This author cannot claim any detailed knowledge of the charity, but on the surface of it the charge that IRFAN was a front for Hamas makes little sense. First of all, the group was registered with the Palestinian Authority in the West Bank when the Fatah-controlled PA was waging war against Hamas. Are we to believe that CRA officials in Ottawa had a better sense of who supported Hamas then the PA in Ramallah? Additionally, the United Nations Relief and Works Agency (UNRWA) viewed the Canadian charity as a legitimate partner. In 2009 IRFAN gave UNRWA $1.2 million to build a school for girls in Battir, a West Bank village.

The CRA spent hundreds of thousands of dollars investigating IRFAN. It appears that the Revenue Agency wanted to help their Conservative bosses prove that Muslim Canadians financed “Hamas terror”. And the recent controversy over Trudeau’s participation in the Reviving the Islamic Spirit conference demonstrates how the CRA’s accusation can be used to demonize the million-strong Canadian Muslim community and specifically to deter them from associating with the Palestinian cause.

The case against IRFAN also illustrates the flagrant double standard between how Ottawa treats charities working in Israel versus those helping the much poorer Palestinians (Gaza’s per capita income is $1,483 whereas Israel’s is $31,000). It’s illegal for Canadians to aid any group directly or indirectly associated with the elected Hamas government in Gaza yet it’s legal — and government will foot part of the bill — to finance charities linked to Israeli settlements that contravene international law.

The Conservatives have reinforced Canada’s post 9-11 anti-terrorism laws that make it illegal to directly or indirectly assist a half dozen Palestinian political organizations all the while embracing tax write-offs for illegal Israeli settlements. Guelph activist Dan Maitland emailed former foreign minister Lawrence Cannon concerning Canada Park, a Jewish National Fund of Canada initiative built on land Israel occupied after the June 1967 War (three Palestinian villages were demolished to make way for the park). In August 2010 Maitland received a reply from Keith Ashfield, national revenue minister, who refused to discuss the particulars of the case but provided “general information about registered charities and the occupied territories.” Ashfield wrote “the fact that charitable activities take place in the occupied territories is not a barrier to acquiring or maintaining charitable status.” This means Canadian organizations can openly fundraise for settlements illegal under international law and get the government to pay up to a third of the cost through tax credits for donations.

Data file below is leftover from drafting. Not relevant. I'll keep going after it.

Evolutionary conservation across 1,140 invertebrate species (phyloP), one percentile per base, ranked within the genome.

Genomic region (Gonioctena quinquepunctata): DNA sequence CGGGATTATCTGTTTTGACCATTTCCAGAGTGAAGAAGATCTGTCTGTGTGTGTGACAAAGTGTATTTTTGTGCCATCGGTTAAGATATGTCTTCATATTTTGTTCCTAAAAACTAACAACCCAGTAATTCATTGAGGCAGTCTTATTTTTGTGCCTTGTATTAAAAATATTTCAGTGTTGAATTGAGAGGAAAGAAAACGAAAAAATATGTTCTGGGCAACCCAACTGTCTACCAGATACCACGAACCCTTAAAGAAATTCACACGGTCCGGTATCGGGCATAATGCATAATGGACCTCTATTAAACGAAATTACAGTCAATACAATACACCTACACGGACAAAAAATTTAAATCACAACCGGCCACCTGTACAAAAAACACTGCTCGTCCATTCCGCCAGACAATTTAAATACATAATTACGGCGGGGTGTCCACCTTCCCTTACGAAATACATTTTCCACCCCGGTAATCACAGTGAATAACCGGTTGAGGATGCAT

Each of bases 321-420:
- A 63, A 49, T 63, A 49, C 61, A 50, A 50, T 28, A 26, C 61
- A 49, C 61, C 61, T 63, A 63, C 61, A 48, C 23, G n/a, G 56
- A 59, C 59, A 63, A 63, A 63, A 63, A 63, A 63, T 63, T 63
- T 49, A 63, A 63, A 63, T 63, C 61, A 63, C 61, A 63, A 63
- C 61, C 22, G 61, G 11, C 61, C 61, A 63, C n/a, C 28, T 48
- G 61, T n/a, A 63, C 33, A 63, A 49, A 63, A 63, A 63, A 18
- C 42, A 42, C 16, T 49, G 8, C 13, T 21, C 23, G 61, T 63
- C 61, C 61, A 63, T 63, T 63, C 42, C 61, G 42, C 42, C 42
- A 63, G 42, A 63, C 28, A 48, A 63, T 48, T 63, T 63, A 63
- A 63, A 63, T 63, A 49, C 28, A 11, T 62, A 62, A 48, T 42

The exact amount is not known but it’s safe to assume that millions of Canadian dollars make their way to Israeli settlements annually. Every year Canadians send a few hundred million dollars in tax-deductible donations to Israeli universities, parks, immigration initiatives and, more controversially, “charities” that aid the Israeli army in one way or another.

While a number of Jewish groups publicly promote their support for the Israeli military few Jewish charities openly tout their support for those stealing Palestinian land in violation of international law. Interestingly, it appears that Christian Zionist groups are more explicit about their support for West Bank settlers. One such charity registered with Ottawa, Christian Friends of Israeli Communities (CFOIC), says it supports “the Jews currently living in Biblical Israel —the communities of Judea and Samaria (and previously Gaza).” Judea and Samaria is the biblical term right wing Israelis use to describe the occupied West Bank. CFOIC explains that it “provide(s) Christians with deeper insight into the significance of Judea and Samaria — the heartland of Israel — and the people who live there. This is done by bringing groups of Christians to visit the communities, and providing information about the communities on an ongoing basis; and provide financial and moral support to the Jewish communities who are developing the land in faithfulness to their God.”

So here we have the blatant double standard for all to see: The current Canadian government uses “anti-terrorism” legislation to prevent a dialysis machine from being sent to Gaza but encourages, through tax write-offs, donations to illegal settlements that have terrorized and displaced thousands of Palestinians.

Shame on all those who voted for this government.